Telling people what to believe

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One way to get and maintain power over other people is the art of telling people what to believe. This approach is quintessentially undemocratic. People can employ the trappings of religious majesty, inherited nobility, inherited aristocratic status within a polity with no patents of nobility. They can use the ancillary techniques of habitual deference to the priests (Catholic, Buddhist, Vedanta or whatever), implicit deference to the educated accent and the pin-stripe suit or military uniform, deference to those who already have the adherence of the majority, etc., etc.

If one can determine the premises that other accept, then one can determine the conclusions to which logical reasoning will lead them and even make it more likely that they will accept certain conclusions that do not follow by logic but by rationalization.

One example of the importance of being able to tell people what to believe is provided by the current furor over Creationism and Intelligent design. If one accepts the truth of the Bible or the Koran or the Lotus Sutra as unquestionable, then one "inherits" the power to be gleaned by asserting the truth of conclusions that can be supported (by reason or rationalization) on the authority of that text.

Historically, the Catholic church was (at best) highly ambivalent with regard to both mysticism and science. Similarly, Islam has an ambivalent attitude toward Sufism and has pulled back from its early pioneering efforts in medicine and science. Even the Lotus Sutra of Mahayana Buddhism uses the threat of descent into hell to try to enforce acceptance of that sutra and its view of what the "true Buddhism" actually is. Both mysticism and science offer alternatives to the truth. When listening to their higher spirits, the leaders of the several religions have taught that empirically learned truth cannot be at odds with their holy books, and that point of view has left open the possibility that when the Universe teaches a truth in a seemingly incontrovertible way then it may be appropriate to reinterpret the words of scripture.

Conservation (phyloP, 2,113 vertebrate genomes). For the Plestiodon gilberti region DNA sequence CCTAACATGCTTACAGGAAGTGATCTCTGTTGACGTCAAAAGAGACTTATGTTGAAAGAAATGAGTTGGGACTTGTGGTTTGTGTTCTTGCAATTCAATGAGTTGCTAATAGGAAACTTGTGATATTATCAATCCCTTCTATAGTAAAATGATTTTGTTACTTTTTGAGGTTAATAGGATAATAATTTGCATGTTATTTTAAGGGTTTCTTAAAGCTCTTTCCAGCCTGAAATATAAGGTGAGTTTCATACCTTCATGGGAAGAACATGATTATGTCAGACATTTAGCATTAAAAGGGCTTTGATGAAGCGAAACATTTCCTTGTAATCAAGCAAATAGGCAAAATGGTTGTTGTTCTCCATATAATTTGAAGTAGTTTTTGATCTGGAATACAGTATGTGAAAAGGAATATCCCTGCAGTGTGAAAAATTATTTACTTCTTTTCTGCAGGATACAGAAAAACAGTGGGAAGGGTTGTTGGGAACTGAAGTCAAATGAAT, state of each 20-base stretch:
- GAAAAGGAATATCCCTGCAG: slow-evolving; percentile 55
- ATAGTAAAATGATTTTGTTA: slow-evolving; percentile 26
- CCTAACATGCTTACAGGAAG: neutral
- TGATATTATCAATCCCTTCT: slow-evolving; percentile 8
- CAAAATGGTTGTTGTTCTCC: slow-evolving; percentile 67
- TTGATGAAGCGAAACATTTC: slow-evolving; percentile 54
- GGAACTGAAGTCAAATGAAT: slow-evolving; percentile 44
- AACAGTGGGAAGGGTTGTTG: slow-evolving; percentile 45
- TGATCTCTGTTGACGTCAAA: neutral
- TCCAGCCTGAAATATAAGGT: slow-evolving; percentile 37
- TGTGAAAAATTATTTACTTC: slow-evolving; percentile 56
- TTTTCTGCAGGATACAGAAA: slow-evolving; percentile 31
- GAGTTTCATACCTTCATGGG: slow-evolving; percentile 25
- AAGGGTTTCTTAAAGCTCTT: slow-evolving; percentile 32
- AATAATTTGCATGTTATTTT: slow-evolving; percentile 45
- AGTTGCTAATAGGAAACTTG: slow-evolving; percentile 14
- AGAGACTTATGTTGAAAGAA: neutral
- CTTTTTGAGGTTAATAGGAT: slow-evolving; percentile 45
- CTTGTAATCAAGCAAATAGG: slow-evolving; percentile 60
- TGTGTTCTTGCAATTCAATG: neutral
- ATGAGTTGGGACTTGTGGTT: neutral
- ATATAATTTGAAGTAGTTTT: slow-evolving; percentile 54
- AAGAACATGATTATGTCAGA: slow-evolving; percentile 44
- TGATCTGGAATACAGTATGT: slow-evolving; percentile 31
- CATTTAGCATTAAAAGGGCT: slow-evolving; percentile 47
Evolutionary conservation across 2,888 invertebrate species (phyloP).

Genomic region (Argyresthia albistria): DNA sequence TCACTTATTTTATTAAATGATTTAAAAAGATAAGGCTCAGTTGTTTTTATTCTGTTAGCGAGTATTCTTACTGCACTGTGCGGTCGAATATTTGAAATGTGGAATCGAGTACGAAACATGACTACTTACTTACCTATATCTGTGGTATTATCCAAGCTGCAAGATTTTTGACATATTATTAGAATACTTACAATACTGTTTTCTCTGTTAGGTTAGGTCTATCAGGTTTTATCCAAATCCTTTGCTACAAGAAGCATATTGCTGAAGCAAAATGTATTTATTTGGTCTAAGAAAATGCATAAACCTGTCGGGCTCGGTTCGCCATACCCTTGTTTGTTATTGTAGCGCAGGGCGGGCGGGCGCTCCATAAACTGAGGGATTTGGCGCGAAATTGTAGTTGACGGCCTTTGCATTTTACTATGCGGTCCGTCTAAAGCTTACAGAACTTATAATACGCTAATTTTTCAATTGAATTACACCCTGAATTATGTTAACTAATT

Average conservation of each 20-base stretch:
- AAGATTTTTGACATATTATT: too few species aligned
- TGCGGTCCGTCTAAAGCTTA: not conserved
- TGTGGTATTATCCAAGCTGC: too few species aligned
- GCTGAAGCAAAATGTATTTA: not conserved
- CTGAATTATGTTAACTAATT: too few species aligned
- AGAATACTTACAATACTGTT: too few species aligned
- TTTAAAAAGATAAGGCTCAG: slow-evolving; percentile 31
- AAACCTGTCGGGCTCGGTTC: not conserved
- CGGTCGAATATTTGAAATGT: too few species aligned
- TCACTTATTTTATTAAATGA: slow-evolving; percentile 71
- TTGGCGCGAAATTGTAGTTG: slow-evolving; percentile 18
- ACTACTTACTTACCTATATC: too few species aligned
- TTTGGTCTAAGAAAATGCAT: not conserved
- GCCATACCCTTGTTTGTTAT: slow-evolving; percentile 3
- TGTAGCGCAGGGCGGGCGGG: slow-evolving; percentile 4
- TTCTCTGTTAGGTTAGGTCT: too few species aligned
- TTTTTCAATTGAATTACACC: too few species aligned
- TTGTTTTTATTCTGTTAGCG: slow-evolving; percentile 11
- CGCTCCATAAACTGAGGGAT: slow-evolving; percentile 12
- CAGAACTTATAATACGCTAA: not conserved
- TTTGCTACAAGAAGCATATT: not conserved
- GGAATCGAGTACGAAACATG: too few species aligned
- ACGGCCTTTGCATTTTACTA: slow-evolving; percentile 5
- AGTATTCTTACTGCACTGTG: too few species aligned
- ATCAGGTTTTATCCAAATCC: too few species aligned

Those with authoritarian worldviews are inclined to attack mysticism and science in an attempt to preserve their own interpretations of scripture and thereby protect their own hold on power.

It does not help those who would prefer that objectivity and freedom prevail the the mass media frequently do not adequately explain the essentially provisional nature of scientific truth -- for the very good reason that something that seems at one time to be nearly certain can, when further evidence is unearthed, turn out to be false. So in one's childhood Piltdown man can be presented by all school authorities as "the truth," and forth years later Piltdown man turns out to be an untruth, in fact a fraud. "See?" says the Creationist, "All this science stuff turns out to be false. But our holy books bear the stamp of authenticity of the true God."


Implicit claim of authority over nations: The Bush that does not burn but says "You must!"

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